This is achievable because the new GENUKI web server is running Debian Linux, which supports any number of configuration files. The GENUKI web server is now defined in a single configuration file which contains only the parameters used to define the virtual host, including the folder hierarchy. The remaining parameters are contained in separate section configuration files, each of which defines a section of GENUKI, where a section is that division of GENUKI used for maintenance purposes, e.g., in the spider report.

The result is that whilst the new web server appears to the users to function with the previous GENUKI hierarchical structure, the internal directory tree consists of separate sections without a hierarchy. This means that when maintaining one of the higher level sections, the maintainer will not see the subordinate sections maintained by other maintainers. For example, for update and maintenance purposes /eng/ (England) does not include the subordinate county directories, making it safer and easier to maintain.

It also means that the England files can be downloaded without the subordinate counties and a synchronise directive within the FTP package in use, e.g., WinScp, can be used to identify the files which need to be transferred between the web server and local computer.

For those counties which are hosted on a server other than the new GENUKI server, the relationship is defined by a simple redirect in the section configuration file pointing to the actual, detached, location. This has the advantage that such redirection does not need to be provided explicitly in the relevant county page.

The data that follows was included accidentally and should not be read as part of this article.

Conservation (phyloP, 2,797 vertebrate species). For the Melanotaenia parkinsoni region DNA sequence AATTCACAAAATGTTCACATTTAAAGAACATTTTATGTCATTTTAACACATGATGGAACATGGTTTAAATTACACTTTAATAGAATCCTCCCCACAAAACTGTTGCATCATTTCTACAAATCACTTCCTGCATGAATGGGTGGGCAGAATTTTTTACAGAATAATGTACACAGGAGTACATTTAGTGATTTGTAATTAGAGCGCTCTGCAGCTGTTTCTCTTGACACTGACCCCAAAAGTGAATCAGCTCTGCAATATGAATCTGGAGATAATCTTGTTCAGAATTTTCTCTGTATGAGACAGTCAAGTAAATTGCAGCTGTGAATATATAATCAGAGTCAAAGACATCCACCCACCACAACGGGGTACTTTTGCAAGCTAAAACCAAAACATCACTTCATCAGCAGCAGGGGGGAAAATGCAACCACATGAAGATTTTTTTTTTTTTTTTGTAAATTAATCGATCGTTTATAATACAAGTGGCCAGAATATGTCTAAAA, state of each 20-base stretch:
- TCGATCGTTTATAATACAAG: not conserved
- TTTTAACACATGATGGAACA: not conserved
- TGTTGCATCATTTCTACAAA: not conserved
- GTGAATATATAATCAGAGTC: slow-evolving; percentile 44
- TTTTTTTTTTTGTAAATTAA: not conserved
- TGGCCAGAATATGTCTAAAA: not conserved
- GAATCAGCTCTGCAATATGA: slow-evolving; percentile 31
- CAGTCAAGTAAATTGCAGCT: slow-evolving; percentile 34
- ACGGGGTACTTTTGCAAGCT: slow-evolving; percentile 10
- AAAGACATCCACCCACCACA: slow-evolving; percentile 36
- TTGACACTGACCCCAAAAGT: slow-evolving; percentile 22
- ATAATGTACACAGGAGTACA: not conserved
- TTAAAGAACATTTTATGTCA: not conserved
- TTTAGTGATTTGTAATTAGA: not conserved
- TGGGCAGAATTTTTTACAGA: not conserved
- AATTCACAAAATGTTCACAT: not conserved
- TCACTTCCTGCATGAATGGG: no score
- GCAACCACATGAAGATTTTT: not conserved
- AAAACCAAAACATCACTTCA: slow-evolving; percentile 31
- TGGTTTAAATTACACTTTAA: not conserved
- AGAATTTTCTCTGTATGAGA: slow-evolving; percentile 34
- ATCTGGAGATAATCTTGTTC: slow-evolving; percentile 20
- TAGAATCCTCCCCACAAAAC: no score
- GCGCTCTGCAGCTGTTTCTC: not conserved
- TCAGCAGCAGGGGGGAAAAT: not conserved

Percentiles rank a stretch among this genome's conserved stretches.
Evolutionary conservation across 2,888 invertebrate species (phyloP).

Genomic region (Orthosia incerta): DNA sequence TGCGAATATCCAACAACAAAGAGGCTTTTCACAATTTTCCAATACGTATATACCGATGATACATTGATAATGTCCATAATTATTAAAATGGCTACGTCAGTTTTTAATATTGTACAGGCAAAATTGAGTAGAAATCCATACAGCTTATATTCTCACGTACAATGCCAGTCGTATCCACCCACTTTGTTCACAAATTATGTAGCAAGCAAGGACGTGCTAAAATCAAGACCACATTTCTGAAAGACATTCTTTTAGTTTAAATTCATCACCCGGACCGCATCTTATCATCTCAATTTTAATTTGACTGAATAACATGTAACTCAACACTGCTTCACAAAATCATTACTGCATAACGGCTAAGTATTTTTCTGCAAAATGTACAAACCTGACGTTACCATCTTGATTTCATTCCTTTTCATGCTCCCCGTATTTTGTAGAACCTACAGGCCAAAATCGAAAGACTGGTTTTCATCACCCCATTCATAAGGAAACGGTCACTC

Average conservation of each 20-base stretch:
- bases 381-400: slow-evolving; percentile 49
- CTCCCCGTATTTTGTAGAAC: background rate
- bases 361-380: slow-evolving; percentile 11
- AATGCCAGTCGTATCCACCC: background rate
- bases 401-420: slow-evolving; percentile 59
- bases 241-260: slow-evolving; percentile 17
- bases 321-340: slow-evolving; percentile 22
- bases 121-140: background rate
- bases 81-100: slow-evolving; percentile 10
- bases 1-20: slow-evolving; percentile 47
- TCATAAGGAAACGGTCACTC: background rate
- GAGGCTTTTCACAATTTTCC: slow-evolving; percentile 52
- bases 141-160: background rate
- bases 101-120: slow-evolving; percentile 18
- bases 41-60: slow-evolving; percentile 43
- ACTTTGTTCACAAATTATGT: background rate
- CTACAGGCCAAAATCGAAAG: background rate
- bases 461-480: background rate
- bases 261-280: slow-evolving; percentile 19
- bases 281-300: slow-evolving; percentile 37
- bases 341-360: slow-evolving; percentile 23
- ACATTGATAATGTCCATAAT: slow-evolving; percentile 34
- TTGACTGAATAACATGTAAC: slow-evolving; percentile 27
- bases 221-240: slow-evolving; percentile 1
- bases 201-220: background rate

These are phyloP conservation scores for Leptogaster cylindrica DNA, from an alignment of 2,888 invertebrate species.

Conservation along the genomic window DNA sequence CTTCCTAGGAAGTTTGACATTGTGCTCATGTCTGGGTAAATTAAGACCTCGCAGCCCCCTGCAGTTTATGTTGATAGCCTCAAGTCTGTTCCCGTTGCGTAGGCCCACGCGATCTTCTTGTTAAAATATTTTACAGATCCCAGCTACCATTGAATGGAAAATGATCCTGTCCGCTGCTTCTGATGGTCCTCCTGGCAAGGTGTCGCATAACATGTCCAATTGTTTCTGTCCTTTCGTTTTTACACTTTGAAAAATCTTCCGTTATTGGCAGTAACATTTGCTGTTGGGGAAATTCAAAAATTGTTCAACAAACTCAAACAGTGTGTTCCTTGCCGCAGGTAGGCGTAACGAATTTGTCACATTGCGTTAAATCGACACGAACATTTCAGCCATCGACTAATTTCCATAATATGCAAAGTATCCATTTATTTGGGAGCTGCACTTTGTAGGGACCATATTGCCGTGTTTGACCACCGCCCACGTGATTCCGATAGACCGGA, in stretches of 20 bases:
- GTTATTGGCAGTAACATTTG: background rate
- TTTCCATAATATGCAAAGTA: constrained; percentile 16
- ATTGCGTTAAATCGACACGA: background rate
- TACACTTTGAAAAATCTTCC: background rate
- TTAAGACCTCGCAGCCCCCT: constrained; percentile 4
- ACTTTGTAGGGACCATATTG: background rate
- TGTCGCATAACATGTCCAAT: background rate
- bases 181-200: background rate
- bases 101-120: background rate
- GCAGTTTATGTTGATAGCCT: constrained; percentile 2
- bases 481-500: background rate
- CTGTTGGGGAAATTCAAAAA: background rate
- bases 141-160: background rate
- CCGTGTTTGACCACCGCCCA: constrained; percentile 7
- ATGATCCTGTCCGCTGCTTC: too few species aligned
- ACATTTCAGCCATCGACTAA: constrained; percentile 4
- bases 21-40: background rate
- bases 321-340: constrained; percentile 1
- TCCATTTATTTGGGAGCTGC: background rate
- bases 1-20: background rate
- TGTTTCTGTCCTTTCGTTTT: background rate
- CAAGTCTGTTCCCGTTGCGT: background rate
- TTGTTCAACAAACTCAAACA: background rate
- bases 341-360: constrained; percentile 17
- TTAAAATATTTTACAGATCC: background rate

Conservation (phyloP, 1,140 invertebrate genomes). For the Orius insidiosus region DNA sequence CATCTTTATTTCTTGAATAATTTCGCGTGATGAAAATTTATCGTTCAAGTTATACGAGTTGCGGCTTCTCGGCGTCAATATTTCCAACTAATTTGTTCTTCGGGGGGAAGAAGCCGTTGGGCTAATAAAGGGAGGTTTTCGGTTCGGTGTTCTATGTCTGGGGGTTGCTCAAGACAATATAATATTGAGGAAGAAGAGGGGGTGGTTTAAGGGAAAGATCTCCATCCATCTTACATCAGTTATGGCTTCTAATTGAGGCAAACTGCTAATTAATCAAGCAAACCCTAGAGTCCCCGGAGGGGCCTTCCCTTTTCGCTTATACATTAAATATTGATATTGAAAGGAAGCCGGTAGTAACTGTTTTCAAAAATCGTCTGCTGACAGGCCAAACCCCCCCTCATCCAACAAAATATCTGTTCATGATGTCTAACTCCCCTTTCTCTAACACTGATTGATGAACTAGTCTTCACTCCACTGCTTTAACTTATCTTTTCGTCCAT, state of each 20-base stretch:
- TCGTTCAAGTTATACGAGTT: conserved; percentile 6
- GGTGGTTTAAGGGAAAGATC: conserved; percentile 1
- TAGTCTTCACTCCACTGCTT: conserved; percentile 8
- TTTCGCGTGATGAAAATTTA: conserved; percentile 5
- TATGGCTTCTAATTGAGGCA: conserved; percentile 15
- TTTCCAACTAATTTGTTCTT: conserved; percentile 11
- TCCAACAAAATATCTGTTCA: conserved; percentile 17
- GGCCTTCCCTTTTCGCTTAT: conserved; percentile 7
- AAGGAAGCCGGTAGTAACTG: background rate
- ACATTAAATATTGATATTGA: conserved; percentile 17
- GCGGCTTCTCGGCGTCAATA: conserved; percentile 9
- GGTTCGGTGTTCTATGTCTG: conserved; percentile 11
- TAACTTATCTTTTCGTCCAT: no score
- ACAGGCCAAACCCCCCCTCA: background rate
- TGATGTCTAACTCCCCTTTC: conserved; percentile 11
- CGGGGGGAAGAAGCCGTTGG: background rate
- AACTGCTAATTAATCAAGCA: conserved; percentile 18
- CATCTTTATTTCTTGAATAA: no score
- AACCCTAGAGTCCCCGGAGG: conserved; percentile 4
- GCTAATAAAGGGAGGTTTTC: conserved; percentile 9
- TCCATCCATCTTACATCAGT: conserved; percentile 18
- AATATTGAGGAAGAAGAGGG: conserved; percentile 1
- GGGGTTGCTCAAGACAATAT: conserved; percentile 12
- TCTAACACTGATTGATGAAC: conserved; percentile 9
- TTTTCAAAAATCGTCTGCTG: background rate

For example, in the case of Devon the section configuration file for DEV defines a redirect to another, detached, server, and the web server will automatically satisfy page requests from the detched server. Hence references to, for example, /big/eng/DEV/Clovelly/ redirects page requests to pages on the detached server. This change also makes it easier to establish any new facilities that might need to be made on a county specific basis.

The server configuration also includes all the small files needed for the aliases we have registered for GENUKI, such as, and which simply redirect requests to the primary web server, To cater for the future a file is also in place for the alias

The new server configuration is flexible enough to provide for additional virtual hosts. For example, if we wanted to test the site with replacement style sheets, we could define a, with a copy of the normal configuration files, but pointing to a different css directory.

Changing Passwords

Maintainers can change their own logon password on the new server at any time. Using a Unix system this is achieved by means of a command line logon to the new server, using the ssh command.

However, most maintainers will be using Windows for which an additional application called Putty is required which mimics a Unix session. Putty can be downloaded from the website. Note that WinSCP includes a command called Puttygen which generates the parameter file for use by Putty. When running Putty, select the ssh connection option.

Once logged in to the new GENUKI server, by ssh or Putty, Unix commands can be entered, e.g "ls" to list files. The password change command is "passwd".

The "passwd" command first asks for the existing logon password, and then the new password chosen to replace it (it requests a repeat of the new password to try to ensure no typographical mistakes have been made). To logout from Putty or ssh, use the "exit" command.

Finally, the standard way to quit a Unix command in order to avoid it executing is to use "Ctrl-c".

[Last updated at 07.22 on Tuesday, 15 July 2014, by Mel Lockie. 2014]
Hosted by Mythic Beasts Ltd.